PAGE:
That moment passed, and now, just months after detonating its fourth nuke and withstanding the latest round of U.N. sanctions (and alleged Chinese anger), the North has tested an even bigger bomb. The endless loop plays on: President Barack Obama left meetings in the Laotian capital of Vientiane stating the obvious—that he needed more help from Beijing to rein in Kim.

But has anything changed in the past few months that would alter China's strategic calculus? Beijing enforced some tougher sanctions after the March nuclear test, but none that would meet the "bone-numbing" standard, in Seoul's words, necessary to get Kim's attention. Beijing knows the North's nuclear program is more shield than spear: It is the guarantor of the Kim dynasty's survival. No one will pre-emptively attack the regime, since it has nukes. China also believes Obama's "pivot" to Asia is a plan to encircle China with U.S. allies nervous about Beijing's growing military clout in the region. Beijing was angered by Seoul's willingness to adopt the U.S.'s Terminal High-Altitude Area Defense system. Though it will be deployed as a hedge against missiles from the North, Seoul's agreement with Washington to deploy was seen in Beijing as a snub, since China has publicly warned South Korea against THAAD.

As long as Beijing does not believe the North would use its nukes against its lone ally, then Pyongyang's test of its fifth, sixth, seventh or eighth nuke won't change the calculus. Beijing wants stability on the Korean peninsula above all else. So the cycle is likely to continue: China will agree to punish Pyongyang a little bit harder each time but not enough to truly imperil the regime.

That leaves Washington with a problem. Obama will attend his final U.N. General Assembly meeting this month, and once again tougher sanctions on North Korea are on the agenda. The Security Council members will probably agree on something, but will Washington adopt its own tougher sanctions against governments and companies that trade with North Korea—or even enforce existing sanctions that could hit Chinese entities doing business with Pyongyang?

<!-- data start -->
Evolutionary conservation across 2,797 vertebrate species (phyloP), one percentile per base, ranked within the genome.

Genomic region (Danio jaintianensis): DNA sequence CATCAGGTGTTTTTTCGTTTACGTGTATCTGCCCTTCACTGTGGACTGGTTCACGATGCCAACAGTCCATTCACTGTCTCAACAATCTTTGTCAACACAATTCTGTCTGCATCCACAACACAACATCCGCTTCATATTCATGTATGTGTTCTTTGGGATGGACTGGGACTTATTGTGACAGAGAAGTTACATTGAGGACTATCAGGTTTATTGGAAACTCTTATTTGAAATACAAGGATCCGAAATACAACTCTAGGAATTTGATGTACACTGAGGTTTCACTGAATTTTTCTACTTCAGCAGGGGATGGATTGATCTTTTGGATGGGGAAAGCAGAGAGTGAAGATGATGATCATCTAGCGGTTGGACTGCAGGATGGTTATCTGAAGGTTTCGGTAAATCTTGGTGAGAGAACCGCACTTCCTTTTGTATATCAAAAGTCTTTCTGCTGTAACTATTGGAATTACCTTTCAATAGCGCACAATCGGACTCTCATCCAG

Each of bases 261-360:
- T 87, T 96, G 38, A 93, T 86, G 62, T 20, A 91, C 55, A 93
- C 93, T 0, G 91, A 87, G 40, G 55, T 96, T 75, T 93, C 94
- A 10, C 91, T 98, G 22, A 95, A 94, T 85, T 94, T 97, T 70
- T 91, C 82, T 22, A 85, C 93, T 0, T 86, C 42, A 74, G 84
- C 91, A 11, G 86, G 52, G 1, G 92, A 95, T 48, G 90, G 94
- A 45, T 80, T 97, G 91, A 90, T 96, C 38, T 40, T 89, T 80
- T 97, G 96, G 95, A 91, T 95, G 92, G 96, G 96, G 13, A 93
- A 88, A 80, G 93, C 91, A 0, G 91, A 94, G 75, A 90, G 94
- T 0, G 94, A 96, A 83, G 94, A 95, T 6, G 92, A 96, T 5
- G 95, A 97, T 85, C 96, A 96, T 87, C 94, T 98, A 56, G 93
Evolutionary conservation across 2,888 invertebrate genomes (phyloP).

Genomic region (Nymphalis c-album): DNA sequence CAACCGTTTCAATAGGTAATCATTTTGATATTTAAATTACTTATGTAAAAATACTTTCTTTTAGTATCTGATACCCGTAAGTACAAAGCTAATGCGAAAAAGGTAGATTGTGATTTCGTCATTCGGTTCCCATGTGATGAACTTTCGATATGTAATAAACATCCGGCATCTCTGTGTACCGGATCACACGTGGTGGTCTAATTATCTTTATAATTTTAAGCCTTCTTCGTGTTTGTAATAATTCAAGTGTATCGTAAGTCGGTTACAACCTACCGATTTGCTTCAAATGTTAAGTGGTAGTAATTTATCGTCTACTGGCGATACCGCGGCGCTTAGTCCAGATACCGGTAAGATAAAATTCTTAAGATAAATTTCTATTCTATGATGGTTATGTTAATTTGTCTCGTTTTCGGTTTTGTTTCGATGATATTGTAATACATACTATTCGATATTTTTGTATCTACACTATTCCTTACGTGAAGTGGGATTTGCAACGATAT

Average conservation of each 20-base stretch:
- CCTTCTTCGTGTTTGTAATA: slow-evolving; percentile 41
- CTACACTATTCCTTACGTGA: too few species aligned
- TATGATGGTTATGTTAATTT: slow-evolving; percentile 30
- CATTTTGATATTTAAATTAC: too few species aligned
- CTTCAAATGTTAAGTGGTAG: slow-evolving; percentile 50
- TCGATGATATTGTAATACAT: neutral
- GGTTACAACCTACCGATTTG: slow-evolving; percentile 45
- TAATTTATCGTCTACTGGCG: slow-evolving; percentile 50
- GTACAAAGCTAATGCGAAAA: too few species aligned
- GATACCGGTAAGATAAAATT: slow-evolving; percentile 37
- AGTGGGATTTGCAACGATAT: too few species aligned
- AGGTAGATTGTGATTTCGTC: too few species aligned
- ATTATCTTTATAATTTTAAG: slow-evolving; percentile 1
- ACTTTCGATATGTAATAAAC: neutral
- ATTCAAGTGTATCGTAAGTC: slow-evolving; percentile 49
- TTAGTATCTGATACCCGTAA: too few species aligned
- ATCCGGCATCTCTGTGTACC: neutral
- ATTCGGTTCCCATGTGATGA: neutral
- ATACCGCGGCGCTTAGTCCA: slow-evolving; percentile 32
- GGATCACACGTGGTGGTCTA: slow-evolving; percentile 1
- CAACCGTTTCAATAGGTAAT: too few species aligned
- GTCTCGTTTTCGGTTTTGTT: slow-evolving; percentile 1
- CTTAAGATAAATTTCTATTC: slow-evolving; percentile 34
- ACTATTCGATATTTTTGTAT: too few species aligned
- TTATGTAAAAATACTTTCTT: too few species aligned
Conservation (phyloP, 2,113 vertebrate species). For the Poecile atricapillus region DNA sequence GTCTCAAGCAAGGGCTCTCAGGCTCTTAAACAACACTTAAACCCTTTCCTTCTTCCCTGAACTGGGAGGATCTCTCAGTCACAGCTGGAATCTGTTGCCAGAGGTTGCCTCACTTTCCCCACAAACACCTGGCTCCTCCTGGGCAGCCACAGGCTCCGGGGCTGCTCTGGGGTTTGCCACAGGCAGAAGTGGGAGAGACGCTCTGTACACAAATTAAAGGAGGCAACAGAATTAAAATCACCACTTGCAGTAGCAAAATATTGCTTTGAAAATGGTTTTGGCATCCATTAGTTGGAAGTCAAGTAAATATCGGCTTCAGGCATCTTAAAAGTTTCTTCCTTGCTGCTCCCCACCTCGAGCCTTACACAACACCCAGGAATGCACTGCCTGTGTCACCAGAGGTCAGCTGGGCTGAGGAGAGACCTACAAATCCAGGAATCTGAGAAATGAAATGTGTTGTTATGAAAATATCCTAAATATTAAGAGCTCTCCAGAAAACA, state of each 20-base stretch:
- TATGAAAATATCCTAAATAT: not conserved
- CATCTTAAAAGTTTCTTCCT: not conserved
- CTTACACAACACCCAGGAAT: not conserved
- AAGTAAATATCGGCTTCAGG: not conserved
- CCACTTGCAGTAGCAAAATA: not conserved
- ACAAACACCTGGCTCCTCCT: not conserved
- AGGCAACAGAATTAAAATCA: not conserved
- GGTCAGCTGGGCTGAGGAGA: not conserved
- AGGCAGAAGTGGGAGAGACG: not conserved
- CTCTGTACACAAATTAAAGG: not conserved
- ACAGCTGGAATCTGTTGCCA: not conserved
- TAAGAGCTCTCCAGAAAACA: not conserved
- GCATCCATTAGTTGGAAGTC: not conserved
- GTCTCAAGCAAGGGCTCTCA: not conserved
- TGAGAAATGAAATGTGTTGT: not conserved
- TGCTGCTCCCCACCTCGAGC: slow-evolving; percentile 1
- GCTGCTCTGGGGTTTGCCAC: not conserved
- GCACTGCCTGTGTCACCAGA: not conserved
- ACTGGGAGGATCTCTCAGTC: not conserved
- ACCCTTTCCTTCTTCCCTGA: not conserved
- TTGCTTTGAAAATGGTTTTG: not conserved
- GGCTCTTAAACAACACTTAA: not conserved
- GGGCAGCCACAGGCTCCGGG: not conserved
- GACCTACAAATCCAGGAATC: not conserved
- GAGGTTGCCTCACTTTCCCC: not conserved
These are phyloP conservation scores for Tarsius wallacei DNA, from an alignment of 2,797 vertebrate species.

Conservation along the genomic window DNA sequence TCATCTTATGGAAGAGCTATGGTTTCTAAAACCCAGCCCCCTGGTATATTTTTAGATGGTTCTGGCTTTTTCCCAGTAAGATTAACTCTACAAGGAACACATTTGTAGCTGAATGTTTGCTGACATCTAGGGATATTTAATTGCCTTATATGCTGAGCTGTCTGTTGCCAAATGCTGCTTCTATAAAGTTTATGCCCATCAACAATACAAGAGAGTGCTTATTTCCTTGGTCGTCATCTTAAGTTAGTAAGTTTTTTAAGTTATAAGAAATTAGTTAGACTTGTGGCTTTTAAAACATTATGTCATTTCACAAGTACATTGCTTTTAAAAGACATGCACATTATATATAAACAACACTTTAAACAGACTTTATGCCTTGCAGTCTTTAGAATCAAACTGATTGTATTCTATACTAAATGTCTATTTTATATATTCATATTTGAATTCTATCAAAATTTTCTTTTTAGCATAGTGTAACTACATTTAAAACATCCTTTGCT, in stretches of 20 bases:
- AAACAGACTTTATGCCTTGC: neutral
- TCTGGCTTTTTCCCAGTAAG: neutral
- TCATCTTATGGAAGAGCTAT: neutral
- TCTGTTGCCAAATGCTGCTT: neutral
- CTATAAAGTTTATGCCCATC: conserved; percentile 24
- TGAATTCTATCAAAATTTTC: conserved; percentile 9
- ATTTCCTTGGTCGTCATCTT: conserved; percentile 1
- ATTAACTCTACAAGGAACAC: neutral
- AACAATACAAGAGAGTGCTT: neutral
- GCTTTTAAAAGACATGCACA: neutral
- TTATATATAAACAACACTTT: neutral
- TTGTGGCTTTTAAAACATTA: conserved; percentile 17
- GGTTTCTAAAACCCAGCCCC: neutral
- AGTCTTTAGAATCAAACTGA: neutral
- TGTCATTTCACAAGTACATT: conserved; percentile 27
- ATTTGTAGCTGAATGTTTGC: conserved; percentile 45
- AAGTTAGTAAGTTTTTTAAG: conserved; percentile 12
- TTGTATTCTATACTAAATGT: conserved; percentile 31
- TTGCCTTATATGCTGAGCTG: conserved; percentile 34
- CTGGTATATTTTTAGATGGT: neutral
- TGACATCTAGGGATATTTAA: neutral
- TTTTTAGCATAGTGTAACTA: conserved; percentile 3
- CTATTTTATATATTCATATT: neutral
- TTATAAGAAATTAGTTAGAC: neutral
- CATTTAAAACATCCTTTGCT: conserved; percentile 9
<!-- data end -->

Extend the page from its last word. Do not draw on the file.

It's likely that the Obama administration, on its way out the door, will not take such strong measures. Obama said recently he views climate change as the most consequential issue he has had to deal with, and China, the world's largest emitter of carbon dioxide, is the key to doing something about it. Seriously upsetting Beijing is not something this president will do. What a President Hillary Clinton or Donald Trump would do is anybody's guess (though Trump, in his limitless confidence in his ability to negotiate "good deals," has said he would talk with the North Korean dictator).

Forget about it, Donald. The depressing bottom line is that putting off the issue, while believing that Kim won't hurt anybody with his nukes, remains the only option that doesn't risk a possibly calamitous confrontation with the North—and Beijing. Expect whoever is in the White House next to realize that.